This dissertation research examines techno-scientific knowledge and politics in Bolivia. It contends that a specific drug is constituted as an object, through concrete practices in the realms of politics and techno-science, will greatly influence the contemporary project of state formation in Bolivia. Intellectual Merit: The aim of this research is an ethnographic case study with the following objectives. First, examine how the interplay between techno-science, politics, and the physical properties of the salmuera shape the material and symbolic construction of lithium and the development of a lithium industry. Second, detail how the development of this industry in Bolivia intersects with the form and direction of the allegedly post-neoliberal, post-socialist, "plurinational" political project underway there. As such, the research examines the practices of engineers guiding a nascent lithium industry to understand the potential of those practices to intersect with controversies around the conceptual boundaries of the "plurinational" state. It examines how technological and scientific practices intersect with visions of what such a state is and should be. Broader Impacts: As the possibility of transitioning to a "lithium economy" becomes more likely, peripheral states such as Bolivia will find themselves crucially positioned geopolitically. This research promises broader significance in examining the role that new strategic resources, particularly those whose importance is tightly linked to global dynamics of an emerging ?green-technology? sector, play in the state formations of peripheral countries charged with the production of such resources. The research promises broader insights into emerging dynamics?particularly in Latin America?that are challenging traditional conceptions of development, modernization, the management and use of natural resources, and models of state formation, as well as the relation of science and technology to the actual practices of building alternatives to such traditional conceptions.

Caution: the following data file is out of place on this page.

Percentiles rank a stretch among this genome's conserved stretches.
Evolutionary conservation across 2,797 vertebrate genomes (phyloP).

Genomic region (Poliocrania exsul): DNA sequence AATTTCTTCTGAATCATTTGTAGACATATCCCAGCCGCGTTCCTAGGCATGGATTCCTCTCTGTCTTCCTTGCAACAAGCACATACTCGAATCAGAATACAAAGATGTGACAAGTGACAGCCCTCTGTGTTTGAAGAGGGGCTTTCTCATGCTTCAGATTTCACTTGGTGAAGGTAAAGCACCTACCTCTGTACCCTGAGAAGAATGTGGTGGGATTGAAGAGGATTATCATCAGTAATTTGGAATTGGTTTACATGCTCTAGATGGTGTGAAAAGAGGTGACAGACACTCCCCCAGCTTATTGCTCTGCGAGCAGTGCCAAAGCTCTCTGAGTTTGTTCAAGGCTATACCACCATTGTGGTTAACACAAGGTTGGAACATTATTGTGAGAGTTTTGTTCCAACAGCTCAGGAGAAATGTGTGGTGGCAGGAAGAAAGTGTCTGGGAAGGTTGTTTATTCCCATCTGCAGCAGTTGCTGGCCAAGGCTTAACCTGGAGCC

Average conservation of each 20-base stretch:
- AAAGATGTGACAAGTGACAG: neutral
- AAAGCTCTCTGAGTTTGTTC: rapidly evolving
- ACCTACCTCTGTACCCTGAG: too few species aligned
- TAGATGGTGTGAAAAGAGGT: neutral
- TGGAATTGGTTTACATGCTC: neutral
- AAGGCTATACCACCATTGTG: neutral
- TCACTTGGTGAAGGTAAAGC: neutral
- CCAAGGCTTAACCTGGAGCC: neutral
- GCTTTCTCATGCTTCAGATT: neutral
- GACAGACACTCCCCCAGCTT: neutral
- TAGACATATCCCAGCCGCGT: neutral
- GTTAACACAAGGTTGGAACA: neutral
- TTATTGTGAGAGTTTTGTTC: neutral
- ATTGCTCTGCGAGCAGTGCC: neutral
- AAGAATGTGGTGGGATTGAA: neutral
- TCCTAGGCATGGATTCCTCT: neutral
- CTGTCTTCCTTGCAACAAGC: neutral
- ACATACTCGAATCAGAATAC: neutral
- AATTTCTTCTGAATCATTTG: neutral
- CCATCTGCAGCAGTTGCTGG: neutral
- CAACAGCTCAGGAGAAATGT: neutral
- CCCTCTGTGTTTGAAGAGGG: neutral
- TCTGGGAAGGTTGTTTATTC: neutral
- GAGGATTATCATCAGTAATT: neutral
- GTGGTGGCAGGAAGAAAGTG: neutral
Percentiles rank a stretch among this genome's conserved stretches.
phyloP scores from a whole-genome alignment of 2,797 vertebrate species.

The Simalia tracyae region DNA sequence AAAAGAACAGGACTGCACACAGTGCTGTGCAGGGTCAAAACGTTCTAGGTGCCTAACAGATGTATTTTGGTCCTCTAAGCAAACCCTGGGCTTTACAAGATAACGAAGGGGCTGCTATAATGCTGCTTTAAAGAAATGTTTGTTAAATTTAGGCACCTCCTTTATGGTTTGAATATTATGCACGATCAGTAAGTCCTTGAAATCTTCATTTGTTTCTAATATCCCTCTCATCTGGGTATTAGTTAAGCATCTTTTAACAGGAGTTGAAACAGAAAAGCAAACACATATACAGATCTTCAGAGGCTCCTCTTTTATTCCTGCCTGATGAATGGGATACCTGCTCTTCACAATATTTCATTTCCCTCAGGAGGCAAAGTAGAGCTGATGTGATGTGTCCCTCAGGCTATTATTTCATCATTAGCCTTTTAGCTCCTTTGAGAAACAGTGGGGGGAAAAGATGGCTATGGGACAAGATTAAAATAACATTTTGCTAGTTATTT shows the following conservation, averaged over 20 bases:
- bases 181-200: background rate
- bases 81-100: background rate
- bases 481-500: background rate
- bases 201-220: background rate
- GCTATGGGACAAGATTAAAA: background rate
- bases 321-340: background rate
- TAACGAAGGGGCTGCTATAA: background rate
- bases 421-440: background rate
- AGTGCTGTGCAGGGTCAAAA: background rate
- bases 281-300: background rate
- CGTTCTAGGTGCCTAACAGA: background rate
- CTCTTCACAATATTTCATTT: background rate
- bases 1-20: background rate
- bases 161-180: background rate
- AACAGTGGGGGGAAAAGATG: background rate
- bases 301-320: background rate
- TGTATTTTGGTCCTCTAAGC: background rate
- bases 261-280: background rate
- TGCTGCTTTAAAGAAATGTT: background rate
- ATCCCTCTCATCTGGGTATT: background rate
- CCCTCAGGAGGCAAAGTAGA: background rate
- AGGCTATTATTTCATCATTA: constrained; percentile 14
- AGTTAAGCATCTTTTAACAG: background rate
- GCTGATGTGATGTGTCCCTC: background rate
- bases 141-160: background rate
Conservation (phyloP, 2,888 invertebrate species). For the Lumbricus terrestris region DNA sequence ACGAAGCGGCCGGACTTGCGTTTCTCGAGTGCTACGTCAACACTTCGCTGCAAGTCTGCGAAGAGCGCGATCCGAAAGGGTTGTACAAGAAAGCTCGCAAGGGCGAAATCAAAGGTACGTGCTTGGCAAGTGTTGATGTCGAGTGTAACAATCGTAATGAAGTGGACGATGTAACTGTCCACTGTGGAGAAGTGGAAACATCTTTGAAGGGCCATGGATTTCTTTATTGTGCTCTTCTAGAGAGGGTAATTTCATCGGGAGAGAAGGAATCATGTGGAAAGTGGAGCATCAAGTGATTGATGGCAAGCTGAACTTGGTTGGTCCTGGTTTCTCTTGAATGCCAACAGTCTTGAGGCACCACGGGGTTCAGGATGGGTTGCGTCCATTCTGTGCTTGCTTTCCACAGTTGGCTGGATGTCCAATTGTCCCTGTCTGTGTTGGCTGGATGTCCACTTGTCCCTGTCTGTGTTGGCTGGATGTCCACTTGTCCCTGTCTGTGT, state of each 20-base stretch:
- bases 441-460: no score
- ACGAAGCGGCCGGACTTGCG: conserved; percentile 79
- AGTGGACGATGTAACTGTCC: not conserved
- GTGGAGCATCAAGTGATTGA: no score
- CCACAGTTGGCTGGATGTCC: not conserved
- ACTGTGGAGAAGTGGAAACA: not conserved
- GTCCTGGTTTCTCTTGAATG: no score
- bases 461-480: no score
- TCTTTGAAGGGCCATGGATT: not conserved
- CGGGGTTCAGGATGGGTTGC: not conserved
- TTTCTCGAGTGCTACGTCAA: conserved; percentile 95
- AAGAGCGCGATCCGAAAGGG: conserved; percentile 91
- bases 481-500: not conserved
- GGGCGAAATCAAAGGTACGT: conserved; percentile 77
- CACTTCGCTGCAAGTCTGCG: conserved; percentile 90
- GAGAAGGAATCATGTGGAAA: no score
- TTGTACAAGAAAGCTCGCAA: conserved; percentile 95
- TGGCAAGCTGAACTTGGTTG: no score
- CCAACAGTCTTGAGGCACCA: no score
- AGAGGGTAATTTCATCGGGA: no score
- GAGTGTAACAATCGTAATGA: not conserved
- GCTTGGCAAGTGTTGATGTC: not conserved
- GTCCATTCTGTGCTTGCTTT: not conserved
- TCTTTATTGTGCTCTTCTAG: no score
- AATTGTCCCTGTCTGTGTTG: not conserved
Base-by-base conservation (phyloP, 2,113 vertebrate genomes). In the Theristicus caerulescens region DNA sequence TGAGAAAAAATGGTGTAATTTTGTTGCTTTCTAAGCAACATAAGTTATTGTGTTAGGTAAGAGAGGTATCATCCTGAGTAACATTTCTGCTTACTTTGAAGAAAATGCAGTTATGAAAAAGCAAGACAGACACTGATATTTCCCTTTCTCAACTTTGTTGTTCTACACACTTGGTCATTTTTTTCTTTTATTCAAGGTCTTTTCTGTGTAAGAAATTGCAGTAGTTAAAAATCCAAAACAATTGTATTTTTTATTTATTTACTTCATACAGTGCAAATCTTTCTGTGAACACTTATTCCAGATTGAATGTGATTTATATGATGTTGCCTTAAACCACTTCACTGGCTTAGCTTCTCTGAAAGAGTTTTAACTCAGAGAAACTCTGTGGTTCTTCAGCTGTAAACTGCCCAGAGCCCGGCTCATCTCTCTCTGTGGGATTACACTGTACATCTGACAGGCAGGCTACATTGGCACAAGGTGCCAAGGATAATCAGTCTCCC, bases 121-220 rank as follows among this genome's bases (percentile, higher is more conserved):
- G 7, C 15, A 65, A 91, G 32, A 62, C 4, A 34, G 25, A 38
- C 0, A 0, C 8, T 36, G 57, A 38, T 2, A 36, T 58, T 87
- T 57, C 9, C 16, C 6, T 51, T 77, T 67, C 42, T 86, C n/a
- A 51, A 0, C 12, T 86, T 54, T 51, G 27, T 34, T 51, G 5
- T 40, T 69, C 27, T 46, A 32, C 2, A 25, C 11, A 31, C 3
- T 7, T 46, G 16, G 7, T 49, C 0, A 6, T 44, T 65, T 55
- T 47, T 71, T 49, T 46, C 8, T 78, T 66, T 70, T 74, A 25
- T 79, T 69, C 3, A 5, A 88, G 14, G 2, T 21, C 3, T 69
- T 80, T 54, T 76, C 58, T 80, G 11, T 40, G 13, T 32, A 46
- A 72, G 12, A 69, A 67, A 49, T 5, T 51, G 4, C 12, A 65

Synopsis: This dissertation research examines the making of lithium as an object of techno-scientific knowledge and politics in Bolivia. NSF funding has supported one year of fieldwork with both international and Bolivian engineers, regional community members, and local and national politicians in order to follow the ways that this industry is currently taking shape, under what constraints, and to what ends in Bolivia. With increasing international pressure to secure cheap sources of lithium for the production of "green technologies," i.e. battery operated vehicles and plug-in hybrid electric vehicles, Bolivian lithium is increasingly being made into an object of politics and Bolivian state policy. The aim of this research is an ethnographic case study with the following objectives. First, examine how the interplay between techno-science, politics, and the physical properties of the salmuera (salt water containing lithium) shape the material and symbolic construction of lithium and the development of a lithium industry. Second, detail how development of this industry in Bolivia intersects with the form and direction of the allegedly post-neo-liberal, post-socialist, "pluri-national" political project underway there. This research examines the practices of engineers guiding a nascent lithium industry to understand their potential to intersect with controversies around the conceptual boundaries of the "plurinational" state. The larger dissertation project is still underway, including the analysis and write up of findings, as well as the writing of the dissertation. Given the current status of the project, the following report is to serve less as a "presentation of findings" than as a reporting of expected contributions of the full dissertation project. Intellectual Merit: This research integrates theoretical approaches in STS, political sociology, and anthropology by focusing on how the interplay between the symbolic (the meaning and significance of lithium and cognitive proclivities of engineers and scientists) and the material (the chemical and physical properties of lithium, the built environment related to production) bears upon the political project of building the "pluri-national" state. The research details how metallurgists, chemists, geologists, seek to understand the behavior of the salmuera (salt water brine containing lithium) and employ a diverse set of discipline specific tools and technologies to characterize the behavior of the salmuera. Yet engineers employing field experimental methods understand this behavior differently, and this difference is important to understanding why controlled laboratory experiments or representation of the components of the salmuera in the scientific literature are seldom useful in engineering processes based on empirical field data. This research also contributes to literature on the "modern state" and its relation to science and technology by bringing the strengths of ethnography to bear on the practices of engineering, their role in constructing techno-scientific objects, and consequently their role in state-building projects and the meaning populations give to those projects. Local populations in the Salar de Uyuni region show an intense desire to understand "lithium" in techno-scientific terms while at the same time preserving and confirming the location of that resource in their own cultural terms. Increasing state presence in the region brings infrastructural developments such as roads, electricity, water wells, etc that are desired by much of the local population, but which on the other hand alters local daily life and brings increasing control and administration of this geographic region. This research extends anthropological and sociological theory through a focus on the relationship between "science" and the "state," particularly in Latin America. Broader Impacts: A looming peak oil crisis demands developing alternative energy systems that utilize new sources of energy and new ways of storing it. Lithium is seen as an attractive solution for the latter problem—storage—given that its use in batteries facilitates personal mobility required by the built environments of many cities and the infrastructural developments of many nation-states across the globe. This research will have broader impacts by providing insight into the way that global and international pressures for alternative energy technology are linked to the often overlooked sources of the materials for its production. This research addresses the broader topics of global environmental degradation, technological developments, the construction of the built environment, and resource depletion, discovery, and management. This research provides a distinctive ethnographic vantage point from which to address ethical questions entailed in discourses of "green technology," "modernization" in Bolivia, and the ways in which the risks and benefits of technological developments are handled by technological demands for cheap, readily available raw materials. Bolivians have and continue to eschew a mere exportation policy for its natural resources, and the lithium industry is seen as something of a linchpin in the development of industries and policies that serve as an alternative to simple resource extraction and exportation.